Applied Physics A

, 124:449 | Cite as

Realizing 11.3% efficiency in PffBT4T-2OD fullerene organic solar cells via superior charge extraction at interfaces

  • Cheng Xu
  • Matthew Wright
  • Naveen Kumar Elumalai
  • Md Arafat Mahmud
  • Dian Wang
  • Vinicius R. Gonçales
  • Mushfika Baishakhi Upama
  • Faiazul Haque
  • J. Justin Gooding
  • Ashraf Uddin


The influence of interface engineering on the performance and photovoltaic properties of the PffBT4T-2OD poly[(5,6-difluoro-2,1,3-benzothiadiazol-4,7-diyl)-alt-(3,3′′′-di(2-octyldodecyl)-2,2′;5′,2″;5″,2′′′-quaterthiophen-5,5′′′-diy)] based polymer solar cells (PSCs) are investigated. Owing to the high crystallinity and processing parameter dependent morphology distribution of the PffBT4T-2OD polymer, the performance of the devices can vary significantly with power conversion efficiency (PCE) of around 10% has been reported via such morphology modification. In this work, we demonstrate the effect of trap state passivation at the electron transport layer (ETL)/Polymer interface on the performance of PffBT4T-2OD based PSCs. Aluminium doped ZnO (AZO) and pristine Zinc Oxide (ZnO) are employed as ETLs, which modified the polymer wettability and blend morphology. The interface engineered devices exhibited high PCE of over 11% with high Jsc of about 22.5 mA/cm2 which is about 19% higher than that of the conventional ZnO based devices. The reason behind such distinct enhancements is investigated using several material and device characterization methods including electrochemical impedance spectroscopy (EIS). The recombination resistance (Rrec) of the AZO based device is found to be 4.5 times higher than that of the ZnO devices. The enhanced photovoltaic parameters of the AZO based device are attributed to the superior charge transport characteristics in the ETL as well as at the ETL/polymer interface, enabling effective charge extraction at the respective electrodes with much lesser recombination. The mechanism and the processes behind such enhancements are also elaborated in detail.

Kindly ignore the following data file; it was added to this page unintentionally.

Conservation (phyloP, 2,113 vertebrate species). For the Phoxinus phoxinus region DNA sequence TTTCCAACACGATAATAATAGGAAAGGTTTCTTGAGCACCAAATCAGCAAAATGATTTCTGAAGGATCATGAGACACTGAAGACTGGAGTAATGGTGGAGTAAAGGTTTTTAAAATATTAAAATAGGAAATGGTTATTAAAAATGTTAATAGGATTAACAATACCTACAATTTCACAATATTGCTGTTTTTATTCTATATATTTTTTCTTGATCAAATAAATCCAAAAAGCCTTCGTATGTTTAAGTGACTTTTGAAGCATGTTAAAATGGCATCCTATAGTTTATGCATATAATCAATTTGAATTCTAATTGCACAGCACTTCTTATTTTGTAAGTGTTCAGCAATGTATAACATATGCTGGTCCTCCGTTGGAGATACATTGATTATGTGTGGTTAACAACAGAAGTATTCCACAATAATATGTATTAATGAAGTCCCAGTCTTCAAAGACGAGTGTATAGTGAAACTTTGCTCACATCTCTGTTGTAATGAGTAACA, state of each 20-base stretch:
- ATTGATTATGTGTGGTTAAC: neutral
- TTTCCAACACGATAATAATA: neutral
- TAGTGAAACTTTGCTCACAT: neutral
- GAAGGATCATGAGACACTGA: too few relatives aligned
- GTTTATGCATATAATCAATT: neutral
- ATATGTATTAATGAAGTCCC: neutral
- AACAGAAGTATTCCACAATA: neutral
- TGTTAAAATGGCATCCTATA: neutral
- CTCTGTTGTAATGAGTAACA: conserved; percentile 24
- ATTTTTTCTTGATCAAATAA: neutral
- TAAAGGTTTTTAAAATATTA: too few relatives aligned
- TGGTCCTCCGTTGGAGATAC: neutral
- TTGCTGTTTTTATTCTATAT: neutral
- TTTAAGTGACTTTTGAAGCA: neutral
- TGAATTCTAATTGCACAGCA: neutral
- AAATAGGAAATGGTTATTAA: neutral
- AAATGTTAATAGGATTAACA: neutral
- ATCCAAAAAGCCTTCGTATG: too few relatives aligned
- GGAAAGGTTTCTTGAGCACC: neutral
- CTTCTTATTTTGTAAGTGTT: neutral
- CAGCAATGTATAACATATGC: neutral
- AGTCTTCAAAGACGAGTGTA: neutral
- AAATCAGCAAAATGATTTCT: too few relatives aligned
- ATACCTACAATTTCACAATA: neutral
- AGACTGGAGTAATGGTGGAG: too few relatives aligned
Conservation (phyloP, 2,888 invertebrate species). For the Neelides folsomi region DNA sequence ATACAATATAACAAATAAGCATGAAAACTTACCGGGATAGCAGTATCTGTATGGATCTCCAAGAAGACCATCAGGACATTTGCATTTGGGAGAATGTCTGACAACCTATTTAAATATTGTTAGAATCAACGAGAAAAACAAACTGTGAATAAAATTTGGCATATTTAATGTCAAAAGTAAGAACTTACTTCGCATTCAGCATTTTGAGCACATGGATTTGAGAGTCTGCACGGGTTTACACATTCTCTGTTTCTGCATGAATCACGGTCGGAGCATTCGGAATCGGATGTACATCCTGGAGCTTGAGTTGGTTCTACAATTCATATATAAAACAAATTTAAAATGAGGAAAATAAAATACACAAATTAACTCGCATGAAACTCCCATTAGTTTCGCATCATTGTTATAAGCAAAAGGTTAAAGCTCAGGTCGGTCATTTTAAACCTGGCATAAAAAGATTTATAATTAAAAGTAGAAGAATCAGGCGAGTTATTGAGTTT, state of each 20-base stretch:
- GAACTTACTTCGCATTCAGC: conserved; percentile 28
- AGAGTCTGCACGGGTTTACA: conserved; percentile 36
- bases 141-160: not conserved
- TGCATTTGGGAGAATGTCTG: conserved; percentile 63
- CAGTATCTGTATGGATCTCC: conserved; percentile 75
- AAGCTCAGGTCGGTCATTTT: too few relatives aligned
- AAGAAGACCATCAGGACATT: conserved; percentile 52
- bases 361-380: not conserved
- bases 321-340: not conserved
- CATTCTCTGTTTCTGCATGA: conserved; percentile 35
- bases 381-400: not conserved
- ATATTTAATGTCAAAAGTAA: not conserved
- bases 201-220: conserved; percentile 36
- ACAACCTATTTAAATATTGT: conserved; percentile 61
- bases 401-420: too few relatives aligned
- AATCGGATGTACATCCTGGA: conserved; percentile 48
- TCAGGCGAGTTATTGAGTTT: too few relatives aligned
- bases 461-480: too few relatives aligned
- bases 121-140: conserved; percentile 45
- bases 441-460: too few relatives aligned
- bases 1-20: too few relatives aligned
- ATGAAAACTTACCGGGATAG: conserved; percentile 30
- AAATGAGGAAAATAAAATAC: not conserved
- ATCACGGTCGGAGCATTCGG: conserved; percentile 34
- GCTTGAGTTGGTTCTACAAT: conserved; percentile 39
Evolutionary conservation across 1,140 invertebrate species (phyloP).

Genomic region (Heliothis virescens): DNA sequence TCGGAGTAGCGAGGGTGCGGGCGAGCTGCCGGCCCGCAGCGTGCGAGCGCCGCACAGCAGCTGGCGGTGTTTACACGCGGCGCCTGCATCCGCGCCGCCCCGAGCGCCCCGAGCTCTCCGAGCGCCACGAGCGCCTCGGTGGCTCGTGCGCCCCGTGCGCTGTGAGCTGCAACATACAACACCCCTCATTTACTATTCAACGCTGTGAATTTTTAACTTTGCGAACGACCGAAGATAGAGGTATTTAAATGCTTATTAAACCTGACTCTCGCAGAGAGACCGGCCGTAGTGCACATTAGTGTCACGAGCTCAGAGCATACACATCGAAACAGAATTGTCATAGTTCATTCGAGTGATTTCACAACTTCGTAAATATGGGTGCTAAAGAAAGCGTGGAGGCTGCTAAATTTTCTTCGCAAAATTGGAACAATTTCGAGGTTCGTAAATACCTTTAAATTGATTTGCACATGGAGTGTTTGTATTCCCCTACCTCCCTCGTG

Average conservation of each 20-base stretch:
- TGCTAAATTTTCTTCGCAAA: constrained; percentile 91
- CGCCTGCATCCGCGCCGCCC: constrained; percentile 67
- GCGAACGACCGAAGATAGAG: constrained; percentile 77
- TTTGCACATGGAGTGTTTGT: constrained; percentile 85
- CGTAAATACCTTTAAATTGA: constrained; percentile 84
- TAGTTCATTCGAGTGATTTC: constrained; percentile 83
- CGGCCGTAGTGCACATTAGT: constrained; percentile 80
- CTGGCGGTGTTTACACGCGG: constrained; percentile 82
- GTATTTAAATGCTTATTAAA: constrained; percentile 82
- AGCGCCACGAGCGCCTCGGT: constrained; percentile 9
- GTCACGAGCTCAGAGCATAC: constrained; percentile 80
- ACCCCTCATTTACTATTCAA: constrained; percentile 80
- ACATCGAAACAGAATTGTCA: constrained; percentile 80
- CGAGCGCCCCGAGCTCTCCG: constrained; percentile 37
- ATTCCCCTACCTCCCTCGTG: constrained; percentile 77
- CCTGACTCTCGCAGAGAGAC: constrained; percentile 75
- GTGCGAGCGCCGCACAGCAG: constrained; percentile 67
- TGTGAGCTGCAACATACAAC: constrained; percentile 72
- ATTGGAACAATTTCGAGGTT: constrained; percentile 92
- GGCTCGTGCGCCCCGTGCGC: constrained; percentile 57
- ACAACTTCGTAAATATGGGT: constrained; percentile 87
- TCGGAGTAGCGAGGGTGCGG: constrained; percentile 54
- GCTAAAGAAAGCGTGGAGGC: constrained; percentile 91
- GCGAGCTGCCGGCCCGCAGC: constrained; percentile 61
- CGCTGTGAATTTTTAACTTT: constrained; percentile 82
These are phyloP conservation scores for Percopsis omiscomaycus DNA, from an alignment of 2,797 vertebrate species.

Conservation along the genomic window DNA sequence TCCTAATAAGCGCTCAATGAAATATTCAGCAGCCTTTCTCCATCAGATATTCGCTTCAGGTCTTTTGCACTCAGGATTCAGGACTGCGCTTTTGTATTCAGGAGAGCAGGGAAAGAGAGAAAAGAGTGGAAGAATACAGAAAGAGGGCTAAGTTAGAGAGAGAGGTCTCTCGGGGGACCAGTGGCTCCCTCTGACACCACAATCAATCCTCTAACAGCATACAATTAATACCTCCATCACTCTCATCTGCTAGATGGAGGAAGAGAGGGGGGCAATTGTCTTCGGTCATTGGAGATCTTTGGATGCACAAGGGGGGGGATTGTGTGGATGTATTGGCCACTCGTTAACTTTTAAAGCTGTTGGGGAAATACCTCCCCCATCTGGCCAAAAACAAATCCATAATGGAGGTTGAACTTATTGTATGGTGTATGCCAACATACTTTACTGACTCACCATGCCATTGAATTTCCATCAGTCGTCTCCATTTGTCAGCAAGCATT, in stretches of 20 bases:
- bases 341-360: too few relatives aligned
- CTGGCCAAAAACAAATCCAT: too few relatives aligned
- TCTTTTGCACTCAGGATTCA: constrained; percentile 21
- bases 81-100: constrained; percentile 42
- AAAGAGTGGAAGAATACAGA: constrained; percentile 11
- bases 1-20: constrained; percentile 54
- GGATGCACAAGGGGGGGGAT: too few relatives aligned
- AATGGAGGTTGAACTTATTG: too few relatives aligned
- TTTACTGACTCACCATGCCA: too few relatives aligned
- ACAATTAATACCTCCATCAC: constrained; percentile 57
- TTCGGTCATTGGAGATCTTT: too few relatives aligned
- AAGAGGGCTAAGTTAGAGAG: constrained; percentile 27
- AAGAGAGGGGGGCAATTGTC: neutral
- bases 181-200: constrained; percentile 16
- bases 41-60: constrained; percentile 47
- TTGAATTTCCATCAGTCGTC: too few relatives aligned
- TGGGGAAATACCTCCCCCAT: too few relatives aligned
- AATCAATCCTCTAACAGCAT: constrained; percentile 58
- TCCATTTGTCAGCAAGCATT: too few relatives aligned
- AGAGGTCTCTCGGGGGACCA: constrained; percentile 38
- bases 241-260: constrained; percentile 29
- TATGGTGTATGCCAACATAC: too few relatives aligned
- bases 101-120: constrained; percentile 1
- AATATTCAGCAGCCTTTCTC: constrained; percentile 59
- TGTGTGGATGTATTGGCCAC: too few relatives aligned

The authors gratefully acknowledge the financial support provided by Future Solar Technologies Pty. Ltd. for this research work. The authors would also like to acknowledge the endless support from the staffs of Photovoltaic and Renewable Energy Engineering School, Electron Microscope Unit (EMU) and Solid State and Elemental Analysis Unit under Mark Wainwright Analytical Center, UNSW. J.J.G. acknowledges the ARC for the ARC Australian Laureate Fellowship (FL150100060).

Compliance with ethical standards

Conflict of interests

The author(s) declare no competing financial interests.

Supplementary material

339_2018_1867_MOESM1_ESM.docx (353 kb)
Supplementary material 1 (DOCX 353 KB)


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Copyright information

© Springer-Verlag GmbH Germany, part of Springer Nature 2018

Authors and Affiliations

  • Cheng Xu
    • 1
  • Matthew Wright
    • 1
  • Naveen Kumar Elumalai
    • 1
  • Md Arafat Mahmud
    • 1
  • Dian Wang
    • 1
  • Vinicius R. Gonçales
    • 2
  • Mushfika Baishakhi Upama
    • 1
  • Faiazul Haque
    • 1
  • J. Justin Gooding
    • 2
  • Ashraf Uddin
    • 1
  1. 1.School of Photovoltaic and Renewable Energy EngineeringUniversity of New South WalesSydneyAustralia
  2. 2.School of Chemistry and Australian Centre for NanoMedicineUniversity of New South WalesSydneyAustralia

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